- Hiring remained strong but sustainable in November, as employers added 199,000 jobs boosted by workers returning from strikes.
- The unemployment rate declined to 3.7%, calming nerves about a rapid deterioration of the labor market.
- The labor market is no longer speeding along at unsustainable speeds but is heading into next year with ample momentum.
We’re running out of superlatives to describe just how resilient the US labor market is and has been. And it appears as though the market can continue chugging ahead. The pace of jobs being added is no longer bonkers, but it is sustainable. Unemployment ticked down, alleviating any fears that the US economy might soon tip into a recession. While job gains are becoming more concentrated in a few sectors, those sectors — mainly government and healthcare — are somewhat insulated from the interest rate hikes buffeting other parts of the economy. Wage growth at or near current levels is also largely sustainable. And people keep finding reasons to join the labor force instead of leave it, an encouraging sign for the longer term. Even accounting for workers who returned to the workforce after recent strikes, the pace of job gains is more than sufficient to keep up with population growth.
The recent upward trend in the unemployment rate scared some people, but November’s decline will calm those nerves. They’ll be even more encouraged looking under the hood at why unemployment fell. Unemployment declined as the labor force participation rate rose, a sign that joblessness is trending down. At the same time, the rate at which unemployed workers found a job rose in November and is in line with longer-term, pre-pandemic levels. Not only that, but the rate at which employed people moved into unemployment declined, a sign of low layoff activity. In other words, the unemployment rate is likely to stay low in the short term.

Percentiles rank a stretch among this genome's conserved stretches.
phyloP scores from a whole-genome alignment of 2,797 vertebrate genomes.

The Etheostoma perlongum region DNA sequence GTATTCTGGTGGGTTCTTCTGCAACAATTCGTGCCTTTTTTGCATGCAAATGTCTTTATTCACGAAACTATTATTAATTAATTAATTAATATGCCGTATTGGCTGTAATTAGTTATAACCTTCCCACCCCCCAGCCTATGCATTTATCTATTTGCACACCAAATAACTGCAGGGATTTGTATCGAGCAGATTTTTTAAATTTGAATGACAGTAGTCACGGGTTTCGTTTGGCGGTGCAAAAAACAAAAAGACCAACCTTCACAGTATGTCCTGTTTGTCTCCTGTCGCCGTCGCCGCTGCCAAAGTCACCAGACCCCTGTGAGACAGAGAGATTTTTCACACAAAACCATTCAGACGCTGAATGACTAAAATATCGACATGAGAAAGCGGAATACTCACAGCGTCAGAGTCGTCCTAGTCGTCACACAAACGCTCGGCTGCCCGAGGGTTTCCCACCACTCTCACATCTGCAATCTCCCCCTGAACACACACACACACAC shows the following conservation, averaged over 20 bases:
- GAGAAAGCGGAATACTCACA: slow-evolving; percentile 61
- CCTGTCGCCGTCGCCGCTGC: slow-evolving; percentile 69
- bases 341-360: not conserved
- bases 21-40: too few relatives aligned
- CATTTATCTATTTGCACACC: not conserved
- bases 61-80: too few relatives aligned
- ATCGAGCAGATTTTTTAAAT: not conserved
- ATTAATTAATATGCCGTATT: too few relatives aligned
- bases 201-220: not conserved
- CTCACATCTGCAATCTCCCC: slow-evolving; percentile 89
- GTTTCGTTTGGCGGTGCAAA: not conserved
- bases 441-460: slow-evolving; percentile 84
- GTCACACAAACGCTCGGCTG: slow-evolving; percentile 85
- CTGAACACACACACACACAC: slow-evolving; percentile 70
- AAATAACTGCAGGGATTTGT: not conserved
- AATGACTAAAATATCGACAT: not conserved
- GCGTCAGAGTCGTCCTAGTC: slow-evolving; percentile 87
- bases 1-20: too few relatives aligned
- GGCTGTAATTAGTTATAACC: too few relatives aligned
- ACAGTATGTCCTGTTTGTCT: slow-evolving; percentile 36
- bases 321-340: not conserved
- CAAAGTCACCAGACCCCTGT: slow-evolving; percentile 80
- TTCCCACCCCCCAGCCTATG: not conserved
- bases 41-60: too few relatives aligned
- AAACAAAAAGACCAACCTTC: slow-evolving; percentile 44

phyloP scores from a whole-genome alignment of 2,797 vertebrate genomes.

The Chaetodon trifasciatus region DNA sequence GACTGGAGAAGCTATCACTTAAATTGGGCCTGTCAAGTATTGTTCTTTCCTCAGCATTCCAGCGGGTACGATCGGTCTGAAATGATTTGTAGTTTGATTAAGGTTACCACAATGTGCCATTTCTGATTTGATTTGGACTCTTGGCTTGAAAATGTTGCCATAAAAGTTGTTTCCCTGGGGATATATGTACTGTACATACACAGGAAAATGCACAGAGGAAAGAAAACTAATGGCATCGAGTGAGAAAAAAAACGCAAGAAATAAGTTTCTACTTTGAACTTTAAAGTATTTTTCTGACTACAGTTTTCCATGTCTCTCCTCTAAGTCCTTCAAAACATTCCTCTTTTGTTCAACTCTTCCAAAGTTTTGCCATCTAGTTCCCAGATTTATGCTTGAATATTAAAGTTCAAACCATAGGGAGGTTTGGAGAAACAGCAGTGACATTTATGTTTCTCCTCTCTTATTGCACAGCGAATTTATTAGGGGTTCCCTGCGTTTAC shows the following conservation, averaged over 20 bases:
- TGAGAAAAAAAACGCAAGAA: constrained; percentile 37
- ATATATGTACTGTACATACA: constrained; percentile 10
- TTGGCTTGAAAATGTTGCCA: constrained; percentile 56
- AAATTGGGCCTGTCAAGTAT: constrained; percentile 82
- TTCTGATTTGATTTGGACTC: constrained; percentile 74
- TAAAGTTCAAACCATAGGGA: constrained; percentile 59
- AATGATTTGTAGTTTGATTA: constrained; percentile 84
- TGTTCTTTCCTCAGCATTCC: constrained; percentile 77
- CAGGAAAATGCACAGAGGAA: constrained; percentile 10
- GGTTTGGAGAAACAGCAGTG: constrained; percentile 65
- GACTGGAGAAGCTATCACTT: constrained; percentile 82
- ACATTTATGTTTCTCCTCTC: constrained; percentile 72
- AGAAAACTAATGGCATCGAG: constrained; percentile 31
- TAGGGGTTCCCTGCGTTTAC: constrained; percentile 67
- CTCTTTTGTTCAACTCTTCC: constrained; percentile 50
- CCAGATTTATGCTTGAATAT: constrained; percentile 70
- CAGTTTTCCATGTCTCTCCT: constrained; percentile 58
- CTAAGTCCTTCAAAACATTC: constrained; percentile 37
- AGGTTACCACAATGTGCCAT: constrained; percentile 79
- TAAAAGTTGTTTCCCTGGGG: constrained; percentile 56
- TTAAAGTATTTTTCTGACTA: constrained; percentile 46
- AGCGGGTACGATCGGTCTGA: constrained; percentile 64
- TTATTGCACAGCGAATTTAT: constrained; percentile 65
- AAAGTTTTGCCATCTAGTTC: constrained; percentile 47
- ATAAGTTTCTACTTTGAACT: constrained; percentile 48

Payrolls continue to grow robustly, even after accounting for the temporary boost from workers returning from strikes. There are some sour notes in today’s data, but they might not be as dismal as they appear at first glance. Job gains from previous months were revised down, but only September’s – October gains were unrevised. November’s growth was very concentrated in the healthcare and social assistance industries, with 62% of last month’s private sector gains coming from those sectors alone. However, job gains were still relatively broad, with the diffusion index rising from last month’s level and showing that more industries added jobs than shed them in November. Even the large decline in retail trade employment may reflect seasonal adjustment issues more than widespread underlying weakness. Hiring Lab research has shown that seasonal hiring intentions in 2023 were down from last year, but still strong by pre-pandemic standards.
As this year ends, the labor market has ample momentum heading into 2024. Hiring is still robust, job loss is still low, and employment is high. At the same time, the labor market is no longer speeding along at unsustainable speeds. Wage growth is trending down, but it’s high enough to power income gains for most workers. The labor market has found a good balance and signs suggest it can stay that way.